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Glen Roy Weekender - 2 Innses, 3 Carn Deargs & 4 Meggy Tops

Glen Roy Weekender - 2 Innses, 3 Carn Deargs & 4 Meggy Tops

Postby weaselmaster » Tue Jul 08, 2014 11:19 am

Munros included on this walk: Creag Meagaidh

Corbetts included on this walk: Càrn Dearg (North of Gleann Eachach), Càrn Dearg (South of Gleann Eachach), Càrn Dearg - Glen Roy, Cruach Innse, Sgùrr Innse

Date walked: 05/07/2014

Time taken: 24 hours

Distance: 61.5 km

Ascent: 4630m

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We had the benefits of a monday holiday this weekend and for the last couple of weeks had been thinking about what exotic and exciting places to go to - Assynt? Torridon? Letterewe? Harris & Skye? The weather forecast got grimmer and more unsettled as the time drew near and it seemed pointless to head off somewhere exotic and exciting and simply get rained on. So we settled for modest aspirations around Roy Bridge. We'd stayed in Bunroy Campsite before and quite liked it, and there were a few things we could do in easy range from there. Drove up from work on Friday afternoon on amazingly quiet roads for a holiday weekend and arrived at the campsite at the back of 6. Bit noisier than it had been the last time we visited (at the end of October :wink: ) but plenty of space and we picked a pitch near the midge-buster. Now all we needed was some reasonable weather.

Day 1 - The Innses
We'd seen these two hills when returning from the Grey Corries last year - initially I mistook them for the Essians, which run in that direction but are somewhat further away. So they looked like an ideal outing for one day. Now that we are aspiring Corbetters we can get used to short days with late starts, ambling up small hills and being back for lunchtime. No more going up over 914m for us. Oh no!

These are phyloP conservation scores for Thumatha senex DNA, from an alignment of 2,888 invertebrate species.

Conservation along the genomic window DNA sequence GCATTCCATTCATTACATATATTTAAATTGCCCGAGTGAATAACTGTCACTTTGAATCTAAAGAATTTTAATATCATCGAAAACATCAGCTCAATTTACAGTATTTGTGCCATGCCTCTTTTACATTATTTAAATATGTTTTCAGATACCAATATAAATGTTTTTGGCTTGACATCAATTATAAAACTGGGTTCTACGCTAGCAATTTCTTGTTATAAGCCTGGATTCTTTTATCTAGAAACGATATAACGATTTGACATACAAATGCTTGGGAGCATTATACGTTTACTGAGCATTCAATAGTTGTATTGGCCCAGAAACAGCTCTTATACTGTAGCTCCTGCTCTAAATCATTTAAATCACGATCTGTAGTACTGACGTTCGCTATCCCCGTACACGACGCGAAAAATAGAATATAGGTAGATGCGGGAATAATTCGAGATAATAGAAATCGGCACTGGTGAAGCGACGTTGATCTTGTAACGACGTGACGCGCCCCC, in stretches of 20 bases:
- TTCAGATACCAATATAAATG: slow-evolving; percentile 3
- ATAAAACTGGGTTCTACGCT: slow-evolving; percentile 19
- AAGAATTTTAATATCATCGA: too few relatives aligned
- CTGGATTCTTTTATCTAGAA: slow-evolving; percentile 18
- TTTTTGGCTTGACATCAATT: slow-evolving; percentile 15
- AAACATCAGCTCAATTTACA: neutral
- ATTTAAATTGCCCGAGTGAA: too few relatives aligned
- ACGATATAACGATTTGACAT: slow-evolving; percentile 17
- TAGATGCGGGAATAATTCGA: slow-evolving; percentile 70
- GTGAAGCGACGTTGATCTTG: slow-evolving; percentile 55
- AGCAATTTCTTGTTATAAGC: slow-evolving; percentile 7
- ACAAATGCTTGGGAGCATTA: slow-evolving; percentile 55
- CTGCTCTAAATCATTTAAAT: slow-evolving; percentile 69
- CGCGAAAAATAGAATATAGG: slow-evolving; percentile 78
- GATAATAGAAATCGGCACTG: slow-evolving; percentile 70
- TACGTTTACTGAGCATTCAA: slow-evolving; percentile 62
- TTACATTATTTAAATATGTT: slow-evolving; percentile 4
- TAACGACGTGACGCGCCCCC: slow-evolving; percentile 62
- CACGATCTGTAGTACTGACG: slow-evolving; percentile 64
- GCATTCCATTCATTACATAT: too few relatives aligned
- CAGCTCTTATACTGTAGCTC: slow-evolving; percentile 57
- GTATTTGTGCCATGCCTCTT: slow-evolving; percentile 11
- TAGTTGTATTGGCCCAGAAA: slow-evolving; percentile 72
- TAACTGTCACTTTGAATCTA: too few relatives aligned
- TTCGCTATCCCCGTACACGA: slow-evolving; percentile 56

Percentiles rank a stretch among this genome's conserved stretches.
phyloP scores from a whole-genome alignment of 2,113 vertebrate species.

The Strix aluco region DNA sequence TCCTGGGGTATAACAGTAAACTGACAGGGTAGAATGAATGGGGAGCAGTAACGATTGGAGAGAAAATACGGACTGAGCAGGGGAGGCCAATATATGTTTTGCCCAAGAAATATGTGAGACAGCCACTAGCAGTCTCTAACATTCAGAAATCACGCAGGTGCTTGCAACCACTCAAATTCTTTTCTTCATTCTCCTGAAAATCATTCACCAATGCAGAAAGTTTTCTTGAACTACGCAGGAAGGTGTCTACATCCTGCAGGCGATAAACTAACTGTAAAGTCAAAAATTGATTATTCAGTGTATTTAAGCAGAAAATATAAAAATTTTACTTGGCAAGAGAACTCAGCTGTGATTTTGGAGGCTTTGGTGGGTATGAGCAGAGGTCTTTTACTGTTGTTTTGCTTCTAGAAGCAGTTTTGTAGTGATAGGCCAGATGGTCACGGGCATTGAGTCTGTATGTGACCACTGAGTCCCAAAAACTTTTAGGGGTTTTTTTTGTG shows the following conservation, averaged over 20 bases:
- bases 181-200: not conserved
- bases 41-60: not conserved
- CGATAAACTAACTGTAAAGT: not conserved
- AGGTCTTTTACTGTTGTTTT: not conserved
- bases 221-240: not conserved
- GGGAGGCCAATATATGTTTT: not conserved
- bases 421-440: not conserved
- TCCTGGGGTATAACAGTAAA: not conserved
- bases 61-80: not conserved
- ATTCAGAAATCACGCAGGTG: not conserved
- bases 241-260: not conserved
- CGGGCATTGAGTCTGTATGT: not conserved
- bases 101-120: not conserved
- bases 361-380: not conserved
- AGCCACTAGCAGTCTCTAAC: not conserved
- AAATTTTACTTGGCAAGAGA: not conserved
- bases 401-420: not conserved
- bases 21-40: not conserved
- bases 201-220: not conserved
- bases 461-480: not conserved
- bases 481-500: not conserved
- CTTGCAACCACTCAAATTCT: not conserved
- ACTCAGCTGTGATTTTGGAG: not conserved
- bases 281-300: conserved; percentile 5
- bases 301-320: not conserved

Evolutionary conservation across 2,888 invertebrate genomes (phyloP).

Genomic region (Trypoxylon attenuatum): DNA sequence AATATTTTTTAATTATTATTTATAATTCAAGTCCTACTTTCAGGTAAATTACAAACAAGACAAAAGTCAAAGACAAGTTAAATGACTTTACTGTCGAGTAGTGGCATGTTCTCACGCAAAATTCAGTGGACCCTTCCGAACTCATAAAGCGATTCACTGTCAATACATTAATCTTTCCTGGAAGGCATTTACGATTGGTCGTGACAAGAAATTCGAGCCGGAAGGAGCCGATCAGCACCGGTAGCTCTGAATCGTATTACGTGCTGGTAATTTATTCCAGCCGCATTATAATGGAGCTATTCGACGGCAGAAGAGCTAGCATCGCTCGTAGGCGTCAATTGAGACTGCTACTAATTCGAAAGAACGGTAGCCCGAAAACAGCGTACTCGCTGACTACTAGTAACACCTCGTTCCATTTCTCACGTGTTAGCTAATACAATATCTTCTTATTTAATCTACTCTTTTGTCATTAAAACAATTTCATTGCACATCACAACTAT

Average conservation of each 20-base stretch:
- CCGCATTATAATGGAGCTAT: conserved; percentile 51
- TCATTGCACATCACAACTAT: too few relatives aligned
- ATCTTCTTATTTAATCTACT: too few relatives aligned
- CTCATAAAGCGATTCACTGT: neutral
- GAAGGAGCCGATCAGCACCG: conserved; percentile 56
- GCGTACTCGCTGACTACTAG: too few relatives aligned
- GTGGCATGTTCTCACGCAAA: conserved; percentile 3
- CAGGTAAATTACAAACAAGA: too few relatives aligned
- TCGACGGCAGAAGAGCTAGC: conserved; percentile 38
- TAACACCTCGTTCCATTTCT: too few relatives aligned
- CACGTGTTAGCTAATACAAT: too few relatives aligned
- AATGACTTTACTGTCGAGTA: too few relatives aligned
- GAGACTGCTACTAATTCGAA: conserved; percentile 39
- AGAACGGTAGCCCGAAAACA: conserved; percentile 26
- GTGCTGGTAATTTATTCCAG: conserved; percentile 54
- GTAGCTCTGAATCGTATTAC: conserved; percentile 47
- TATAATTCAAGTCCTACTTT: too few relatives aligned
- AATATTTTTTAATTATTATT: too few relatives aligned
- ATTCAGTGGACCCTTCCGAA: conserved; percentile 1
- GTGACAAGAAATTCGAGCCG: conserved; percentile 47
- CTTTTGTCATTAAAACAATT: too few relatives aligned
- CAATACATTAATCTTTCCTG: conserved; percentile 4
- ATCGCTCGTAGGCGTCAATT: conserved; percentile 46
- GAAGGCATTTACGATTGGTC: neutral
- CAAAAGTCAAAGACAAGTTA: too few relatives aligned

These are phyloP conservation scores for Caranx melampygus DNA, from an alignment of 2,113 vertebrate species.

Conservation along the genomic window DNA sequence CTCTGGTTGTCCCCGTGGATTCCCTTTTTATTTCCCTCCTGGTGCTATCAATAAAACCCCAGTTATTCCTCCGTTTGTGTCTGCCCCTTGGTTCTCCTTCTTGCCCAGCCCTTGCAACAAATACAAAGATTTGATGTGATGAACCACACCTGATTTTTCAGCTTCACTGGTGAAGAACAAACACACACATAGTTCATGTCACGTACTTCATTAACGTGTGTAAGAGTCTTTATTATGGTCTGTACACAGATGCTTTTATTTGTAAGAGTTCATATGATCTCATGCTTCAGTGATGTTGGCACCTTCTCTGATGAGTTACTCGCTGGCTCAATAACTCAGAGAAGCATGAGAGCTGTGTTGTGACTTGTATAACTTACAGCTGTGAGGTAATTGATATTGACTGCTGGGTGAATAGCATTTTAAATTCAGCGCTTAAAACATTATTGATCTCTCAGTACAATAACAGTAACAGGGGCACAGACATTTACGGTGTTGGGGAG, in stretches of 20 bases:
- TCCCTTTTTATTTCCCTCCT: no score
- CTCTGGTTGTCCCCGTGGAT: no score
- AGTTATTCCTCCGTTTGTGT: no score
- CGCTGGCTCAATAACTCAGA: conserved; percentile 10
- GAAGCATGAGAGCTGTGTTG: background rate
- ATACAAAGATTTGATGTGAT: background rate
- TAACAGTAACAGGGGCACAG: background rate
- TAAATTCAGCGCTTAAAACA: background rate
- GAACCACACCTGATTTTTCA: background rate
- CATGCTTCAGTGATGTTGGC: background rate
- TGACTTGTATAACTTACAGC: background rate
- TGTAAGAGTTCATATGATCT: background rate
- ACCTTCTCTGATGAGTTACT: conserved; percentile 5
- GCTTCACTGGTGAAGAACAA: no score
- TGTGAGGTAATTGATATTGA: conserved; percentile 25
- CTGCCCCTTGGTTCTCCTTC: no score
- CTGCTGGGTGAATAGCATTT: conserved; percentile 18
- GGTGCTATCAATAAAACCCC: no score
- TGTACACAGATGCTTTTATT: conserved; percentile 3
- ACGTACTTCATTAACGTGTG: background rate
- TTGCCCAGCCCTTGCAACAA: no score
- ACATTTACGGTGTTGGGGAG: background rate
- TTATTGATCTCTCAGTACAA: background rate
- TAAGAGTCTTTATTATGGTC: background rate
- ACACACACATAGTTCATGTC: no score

We did start late, but that was cos I had a migraine and needed to give my meds some time to kick in. Left the campsite after 10 and drove along the extremely uneven track past Choire Choille Farm. Having just fitted a set of new tyres to my wee car I was apprehensive about how they'd fare. Parked up by the Lairig, paid our respects to the Wee Minister and set off at an easy pace onto the track. Cruach Innse appeared as a rounded green hump to our left, but eyes were drawn to the magnificence of Stob Coire na Ceannain over to our right. When we'd done the Grey Corries, we'd come off Stob Coire Claurigh to the south, to take in Stob Ban, so had missed this top (and Stob Coire Gaibhre for that matter). Maybe we'd rectify that today.

Wee Minister
ImageP1020531 by 23weasels, on Flickr

Cruach Innse
ImageP1020533 by 23weasels, on Flickr

Stob Coire Ceannain
ImageP1020534 by 23weasels, on Flickr

Back to the matter more immediately in hand. It was a wee pauchle up the wet grassy slopes of Cruach Innse. All the time my eyes were being pulled over to the Corries ridges. Weather came and went - mist rolled in then was banished by sunshine - a very changeable day. We made the top of CI and spotted the craggy but diminutive form of Sgurr Innse ahead of us. Setting off towards it, my eye was caught by a pool on the flat top of CI, reflecting the nearby hills. Down a steep craggy section then onto Bealach na Cruaiche, with the knobbly form of Sgurr Innse ahead. didn't take long to get to the bottom of the rocky climb up to the summit, Stob Ban dominating the views. Met a few other folk coming up as we were descending.